Oceans of Fun Seal and Sea Lion Show at the Milwaukee County Zoo
is an outgrowth of Shelley Ballmann’s love for animals.
Ballmann was growing up in Aurora, Ill., she rescued squirrels,
raccoons and lizards, and nursed baby birds back to health. Her
neighbors knew she was the one to contact if a gosling flock was
missing its parents. "I was one of those kids who saved every
animal I came across," Ballmann says.
She also loved
going to the Brookfield Zoo, and absolutely adored the dolphin show.
Every chance she got, she’d hang out and talk with the trainers. One
of those trainers, in fact, steered her to Moorpark College in
California, where she majored in exotic animal training and
management, and minored in biology and psychology. When she graduated
she worked at the National Aquarium in Baltimore and at Zoovet
Productions, which contracted dolphin and sea lion shows throughout
the United States.
Ballmann, 50, is one of the foremost sea lion and seal experts in the
country. She owns Oceans of Fun, which provides seal and sea lion
programs at the Milwaukee County Zoo and in Hershey Park, Pa.
what I do as much today as I did 25 years ago," Ballmann says.
She began Oceans of Fun in 1991 with three animals; today there are 12
animals and 10 employees.
Oceans of Fun
also runs one of the most successful sea lion breeding programs in the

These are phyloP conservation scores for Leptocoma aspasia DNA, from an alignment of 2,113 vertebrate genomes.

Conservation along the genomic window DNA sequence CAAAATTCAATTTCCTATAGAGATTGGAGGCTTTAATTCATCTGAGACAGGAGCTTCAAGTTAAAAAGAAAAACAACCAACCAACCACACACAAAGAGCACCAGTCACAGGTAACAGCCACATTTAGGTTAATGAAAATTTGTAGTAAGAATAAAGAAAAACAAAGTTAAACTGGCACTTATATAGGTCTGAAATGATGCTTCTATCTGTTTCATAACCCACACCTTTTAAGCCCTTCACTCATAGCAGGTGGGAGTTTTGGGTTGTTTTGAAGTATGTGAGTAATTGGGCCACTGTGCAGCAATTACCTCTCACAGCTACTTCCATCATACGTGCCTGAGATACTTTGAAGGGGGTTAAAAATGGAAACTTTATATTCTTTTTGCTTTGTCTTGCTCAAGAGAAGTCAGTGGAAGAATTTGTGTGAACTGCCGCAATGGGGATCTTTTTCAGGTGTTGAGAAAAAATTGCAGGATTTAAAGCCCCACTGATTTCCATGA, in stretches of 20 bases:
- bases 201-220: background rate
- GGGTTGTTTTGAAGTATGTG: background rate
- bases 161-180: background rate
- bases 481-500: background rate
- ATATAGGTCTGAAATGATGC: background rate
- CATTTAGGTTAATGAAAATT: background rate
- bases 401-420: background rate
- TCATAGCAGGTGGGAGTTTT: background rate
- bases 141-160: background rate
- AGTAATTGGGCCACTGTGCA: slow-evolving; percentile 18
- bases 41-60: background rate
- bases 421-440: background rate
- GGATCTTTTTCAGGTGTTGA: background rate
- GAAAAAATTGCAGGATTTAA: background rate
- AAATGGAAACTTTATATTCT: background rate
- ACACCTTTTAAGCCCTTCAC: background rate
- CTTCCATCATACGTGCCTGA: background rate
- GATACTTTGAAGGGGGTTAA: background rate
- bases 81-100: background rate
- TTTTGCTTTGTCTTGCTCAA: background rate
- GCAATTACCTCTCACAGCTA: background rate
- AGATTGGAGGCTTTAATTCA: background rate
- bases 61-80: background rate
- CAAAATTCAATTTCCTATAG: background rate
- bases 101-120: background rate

United States. "Our animals always come first in everything we
do, and we are dedicated to conservation," Ballmann says.
"These animals are not pets, they are ambassadors."
animals is key, she says, for people becoming more dedicated to
conservation and helping clean up the environment for marine mammal
survival. "As soon as people are able to touch a dolphin, a
connection is made," Ballmann says.
it’s not just about making connections with visitors. Ballmann and
her staff spend part of every winter in Punta, San Juan, to tag and
study fur seal pups in South America. And last November, Ballmann was
summoned to California to help rescue Nalu, a stranded sea lion pup.
Nalu, who is believed to have been born sometime in June 2013, was
stranded along the Santa Barbara coast in September. The National
Marine Fisheries estimate about 1,000 pups were stranded last year;
most of them were rehabilitated and released back in the wild. But
Nalu, who was still a nursing pup, could not be released, and he
required 24-hour care and supervision.
He’s now doing
quite well as part of the Oceans of Fun family. He joins Talise, who
was born last April to first-time mom Sonoma and dad Slick, and Colby,
who was born to mom Makaia in 2012. "It’s going to be a summer
of pup training," Ballmann says.